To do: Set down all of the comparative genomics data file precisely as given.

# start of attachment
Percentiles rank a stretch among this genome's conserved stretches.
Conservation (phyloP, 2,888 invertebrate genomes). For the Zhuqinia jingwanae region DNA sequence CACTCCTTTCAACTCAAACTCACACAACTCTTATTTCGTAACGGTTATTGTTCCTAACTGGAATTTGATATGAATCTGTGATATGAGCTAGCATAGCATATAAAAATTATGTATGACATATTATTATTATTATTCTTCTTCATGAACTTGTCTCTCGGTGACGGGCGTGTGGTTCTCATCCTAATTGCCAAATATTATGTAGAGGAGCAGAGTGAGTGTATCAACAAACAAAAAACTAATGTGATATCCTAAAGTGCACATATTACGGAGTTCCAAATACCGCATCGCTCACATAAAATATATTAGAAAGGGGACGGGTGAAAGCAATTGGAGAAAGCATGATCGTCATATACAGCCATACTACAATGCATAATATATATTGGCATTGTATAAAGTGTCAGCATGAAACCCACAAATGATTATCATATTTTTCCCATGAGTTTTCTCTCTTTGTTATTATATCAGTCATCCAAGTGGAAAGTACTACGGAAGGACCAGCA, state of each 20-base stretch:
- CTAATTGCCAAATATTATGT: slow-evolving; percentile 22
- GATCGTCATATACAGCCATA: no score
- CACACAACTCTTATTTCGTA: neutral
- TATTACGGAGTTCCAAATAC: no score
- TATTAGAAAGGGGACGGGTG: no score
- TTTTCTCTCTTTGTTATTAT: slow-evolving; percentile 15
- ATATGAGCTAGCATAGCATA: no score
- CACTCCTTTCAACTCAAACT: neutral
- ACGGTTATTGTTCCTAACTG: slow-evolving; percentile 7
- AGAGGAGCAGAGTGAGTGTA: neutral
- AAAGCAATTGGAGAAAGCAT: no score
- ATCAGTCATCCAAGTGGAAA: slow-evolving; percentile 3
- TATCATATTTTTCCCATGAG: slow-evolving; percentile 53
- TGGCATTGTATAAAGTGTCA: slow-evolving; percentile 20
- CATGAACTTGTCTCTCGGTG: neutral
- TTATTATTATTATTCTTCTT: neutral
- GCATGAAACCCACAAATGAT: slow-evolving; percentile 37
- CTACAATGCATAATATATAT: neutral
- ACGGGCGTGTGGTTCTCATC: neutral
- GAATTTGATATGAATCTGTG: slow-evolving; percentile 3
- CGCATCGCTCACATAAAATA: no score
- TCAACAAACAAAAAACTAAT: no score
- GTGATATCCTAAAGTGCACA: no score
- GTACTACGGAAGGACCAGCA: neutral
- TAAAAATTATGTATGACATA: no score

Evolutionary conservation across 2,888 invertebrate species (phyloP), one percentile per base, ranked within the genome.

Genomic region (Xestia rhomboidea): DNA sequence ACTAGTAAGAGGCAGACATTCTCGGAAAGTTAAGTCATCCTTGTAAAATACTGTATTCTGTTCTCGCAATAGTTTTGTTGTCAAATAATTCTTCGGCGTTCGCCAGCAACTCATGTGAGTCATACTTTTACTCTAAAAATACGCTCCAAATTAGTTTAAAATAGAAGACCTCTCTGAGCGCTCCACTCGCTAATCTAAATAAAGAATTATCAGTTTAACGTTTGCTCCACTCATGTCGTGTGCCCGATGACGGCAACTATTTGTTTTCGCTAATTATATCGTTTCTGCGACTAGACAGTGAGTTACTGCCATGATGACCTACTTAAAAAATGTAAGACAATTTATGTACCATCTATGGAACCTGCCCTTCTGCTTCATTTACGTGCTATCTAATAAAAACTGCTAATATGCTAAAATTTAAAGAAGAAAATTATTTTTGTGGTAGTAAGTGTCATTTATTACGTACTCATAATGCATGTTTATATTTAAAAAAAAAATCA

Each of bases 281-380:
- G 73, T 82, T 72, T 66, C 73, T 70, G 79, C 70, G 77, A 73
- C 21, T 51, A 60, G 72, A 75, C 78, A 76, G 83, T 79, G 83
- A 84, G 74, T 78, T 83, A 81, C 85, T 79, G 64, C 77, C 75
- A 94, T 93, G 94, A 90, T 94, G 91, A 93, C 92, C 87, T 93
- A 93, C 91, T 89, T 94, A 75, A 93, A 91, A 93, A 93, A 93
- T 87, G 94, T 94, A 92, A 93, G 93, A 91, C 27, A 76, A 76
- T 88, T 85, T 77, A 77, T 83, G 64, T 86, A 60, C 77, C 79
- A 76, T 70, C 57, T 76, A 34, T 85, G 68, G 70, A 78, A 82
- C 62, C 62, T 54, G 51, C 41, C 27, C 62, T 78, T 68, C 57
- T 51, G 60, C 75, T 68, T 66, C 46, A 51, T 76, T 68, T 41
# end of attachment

Percentiles rank a stretch among this genome's conserved stretches.
Conservation (phyloP, 2,888 invertebrate genomes). For the Zhuqinia jingwanae region DNA sequence CACTCCTTTCAACTCAAACTCACACAACTCTTATTTCGTAACGGTTATTGTTCCTAACTGGAATTTGATATGAATCTGTGATATGAGCTAGCATAGCATATAAAAATTATGTATGACATATTATTATTATTATTCTTCTTCATGAACTTGTCTCTCGGTGACGGGCGTGTGGTTCTCATCCTAATTGCCAAATATTATGTAGAGGAGCAGAGTGAGTGTATCAACAAACAAAAAACTAATGTGATATCCTAAAGTGCACATATTACGGAGTTCCAAATACCGCATCGCTCACATAAAATATATTAGAAAGGGGACGGGTGAAAGCAATTGGAGAAAGCATGATCGTCATATACAGCCATACTACAATGCATAATATATATTGGCATTGTATAAAGTGTCAGCATGAAACCCACAAATGATTATCATATTTTTCCCATGAGTTTTCTCTCTTTGTTATTATATCAGTCATCCAAGTGGAAAGTACTACGGAAGGACCAGCA, state of each 20-base stretch:
- CTAATTGCCAAATATTATGT: slow-evolving; percentile 22
- GATCGTCATATACAGCCATA: no score
- CACACAACTCTTATTTCGTA: neutral
- TATTACGGAGTTCCAAATAC: no score
- TATTAGAAAGGGGACGGGTG: no score
- TTTTCTCTCTTTGTTATTAT: slow-evolving; percentile 15
- ATATGAGCTAGCATAGCATA: no score
- CACTCCTTTCAACTCAAACT: neutral
- ACGGTTATTGTTCCTAACTG: slow-evolving; percentile 7
- AGAGGAGCAGAGTGAGTGTA: neutral
- AAAGCAATTGGAGAAAGCAT: no score
- ATCAGTCATCCAAGTGGAAA: slow-evolving; percentile 3
- TATCATATTTTTCCCATGAG: slow-evolving; percentile 53
- TGGCATTGTATAAAGTGTCA: slow-evolving; percentile 20
- CATGAACTTGTCTCTCGGTG: neutral
- TTATTATTATTATTCTTCTT: neutral
- GCATGAAACCCACAAATGAT: slow-evolving; percentile 37
- CTACAATGCATAATATATAT: neutral
- ACGGGCGTGTGGTTCTCATC: neutral
- GAATTTGATATGAATCTGTG: slow-evolving; percentile 3
- CGCATCGCTCACATAAAATA: no score
- TCAACAAACAAAAAACTAAT: no score
- GTGATATCCTAAAGTGCACA: no score
- GTACTACGGAAGGACCAGCA: neutral
- TAAAAATTATGTATGACATA: no score

Evolutionary conservation across 2,888 invertebrate species (phyloP), one percentile per base, ranked within the genome.

Genomic region (Xestia rhomboidea): DNA sequence ACTAGTAAGAGGCAGACATTCTCGGAAAGTTAAGTCATCCTTGTAAAATACTGTATTCTGTTCTCGCAATAGTTTTGTTGTCAAATAATTCTTCGGCGTTCGCCAGCAACTCATGTGAGTCATACTTTTACTCTAAAAATACGCTCCAAATTAGTTTAAAATAGAAGACCTCTCTGAGCGCTCCACTCGCTAATCTAAATAAAGAATTATCAGTTTAACGTTTGCTCCACTCATGTCGTGTGCCCGATGACGGCAACTATTTGTTTTCGCTAATTATATCGTTTCTGCGACTAGACAGTGAGTTACTGCCATGATGACCTACTTAAAAAATGTAAGACAATTTATGTACCATCTATGGAACCTGCCCTTCTGCTTCATTTACGTGCTATCTAATAAAAACTGCTAATATGCTAAAATTTAAAGAAGAAAATTATTTTTGTGGTAGTAAGTGTCATTTATTACGTACTCATAATGCATGTTTATATTTAAAAAAAAAATCA

Each of bases 281-380:
- G 73, T 82, T 72, T 66, C 73, T 70, G 79, C 70, G 77, A 73
- C 21, T 51, A 60, G 72, A 75, C 78, A 76, G 83, T 79, G 83
- A 84, G 74, T 78, T 83, A 81, C 85, T 79, G 64, C 77, C 75
- A 94, T 93, G 94, A 90, T 94, G 91, A 93, C 92, C 87, T 93
- A 93, C 91, T 89, T 94, A 75, A 93, A 91, A 93, A 93, A 93
- T 87, G 94, T 94, A 92, A 93, G 93, A 91, C 27, A 76, A 76
- T 88, T 85, T 77, A 77, T 83, G 64, T 86, A 60, C 77, C 79
- A 76, T 70, C 57, T 76, A 34, T 85, G 68, G 70, A 78, A 82
- C 62, C 62, T 54, G 51, C 41, C 27, C 62, T 78, T 68, C 57
- T 51, G 60, C 75, T 68, T 66, C 46, A 51, T 76, T 68, T 41